(photo credit: Courtesy)
Adam Hijazi and his father Ahmad of Wahat al-Salam – Neve Shalom (a cooperative
village of Jews and Israeli Arabs, sandwiched halfway between Jerusalem and Tel
Aviv along Road 1) were killed in a car accident on Monday afternoon in
Zanzibar, in which mother and wife Maram was injured.
18-year-old son, Issam, had stayed home during the Id al-Fitr
Hijazi, principal of the Oasis for Peace community high school,
was known by his colleagues and friends as a pillar of unity among the different
peoples that populate the community and its schools.
Earlier on Monday,
peers of soon-to-be fourth grader Adam Hijazi had spoken to their friend over
Skype from his African vacation in Zanzibar with his mom and dad.
told them he [was] having a good time, he was having so much fun, he [didn’t]
want to come back,” Reem Nashef, a Wahat al-Salam – Neve Shalom primary school
teacher told The Jerusalem Post on Tuesday evening.
According to Nashef,
Ahmed “Hijazi was a neighbor, he was a well-educated person. He was a very good
speaker for the village, a peace activist.
“He knew how to speak with
Arab and Israeli youth about the Arab and Israeli conflict.”
Nashef said she and her colleagues received extensive training from Hijazi on
how to deal with the conflict in their classrooms.
“He was one of the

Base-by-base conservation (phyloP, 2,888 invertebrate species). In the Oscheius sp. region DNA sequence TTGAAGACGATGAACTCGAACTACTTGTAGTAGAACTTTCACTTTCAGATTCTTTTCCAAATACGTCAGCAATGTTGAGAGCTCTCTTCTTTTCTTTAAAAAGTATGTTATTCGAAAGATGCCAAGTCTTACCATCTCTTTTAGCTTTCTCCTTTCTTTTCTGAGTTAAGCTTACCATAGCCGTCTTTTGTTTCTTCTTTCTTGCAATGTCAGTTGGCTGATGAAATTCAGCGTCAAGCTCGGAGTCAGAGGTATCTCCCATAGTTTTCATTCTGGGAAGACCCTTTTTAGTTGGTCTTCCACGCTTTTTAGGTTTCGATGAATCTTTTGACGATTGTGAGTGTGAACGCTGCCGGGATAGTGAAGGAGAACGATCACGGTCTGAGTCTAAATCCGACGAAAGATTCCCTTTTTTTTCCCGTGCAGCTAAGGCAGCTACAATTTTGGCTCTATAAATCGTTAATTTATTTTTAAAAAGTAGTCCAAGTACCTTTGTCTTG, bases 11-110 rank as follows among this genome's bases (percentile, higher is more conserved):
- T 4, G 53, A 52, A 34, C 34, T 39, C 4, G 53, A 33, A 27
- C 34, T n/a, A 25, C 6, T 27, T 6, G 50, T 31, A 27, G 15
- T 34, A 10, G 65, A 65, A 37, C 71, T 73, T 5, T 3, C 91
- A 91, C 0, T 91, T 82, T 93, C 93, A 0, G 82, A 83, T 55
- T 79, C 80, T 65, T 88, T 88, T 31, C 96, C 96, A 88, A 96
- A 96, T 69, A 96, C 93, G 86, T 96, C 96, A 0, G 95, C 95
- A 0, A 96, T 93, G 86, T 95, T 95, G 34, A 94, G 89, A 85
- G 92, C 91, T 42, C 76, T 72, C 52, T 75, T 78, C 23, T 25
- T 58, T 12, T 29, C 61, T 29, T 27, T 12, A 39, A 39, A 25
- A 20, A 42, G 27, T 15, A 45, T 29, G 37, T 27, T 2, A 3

outstanding persons in the village to do this work,” she said.
Shbeta, the general manager of the community, said he has known Hijazi for
years, “from the moment he arrived here” at age 17 and began working as a
Afterwards, Hijazi studied at the Hebrew University and
returned to become involved with many projects in the village.
described Hijazi as “open in his opinions” and very understanding of other
“He was a very central person for Neve Shalom,” Shbeta told the
Post. “We miss him very much.”
Hijazi’s younger son, Adam, was likewise
quite beloved by community members.
Nashef, who was Adam’s science
teacher, described him as very intelligent and “the kind of boy who didn’t
consider himself a young boy – he considered himself a big boy.”
communicated with everybody,” she said. “He was a young adult boy, he loved life
and loved people.”
Adam was a social “star” of the school and “he played
with everybody,” of all ages, according to Nashef.
“I’m over 50 and he
played with me,” she said.
Such a social presence was Adam in the village
that the teachers sat down the other children today, from first through eighth
grade, to talk to them about what happened, as a psychologist and social worker
helped them through their tears, Nashef explained.
The children drew
pictures for Adam’s mother and his older brother Issam. Tomorrow, the teachers
will be sitting with the soon-to-be fourth graders and their parents, and the
funeral for both Adam and Ahmad will take place in the village on
By Tuesday afternoon, a photo of Hijazi and his curly-haired son
appeared on the wall of the Wahat al-Salam – Neve Shalom Facebook group with
both information about the accident and the comment: “It is too early for us to
absorb the depth of this terrible loss and tragedy.”
An outpouring of
people commented and showed their support on the wall, with over 200 shares, 79
comments and 103 likes for the photo by early evening. People wrote comments in
English, Arabic and Hebrew, expressing their condolences and personal memories
of the father and son. However brief their encounters with the school principal
were, contributors wrote that they were “touched by his passion” and his ability
to make something “united against all odds.”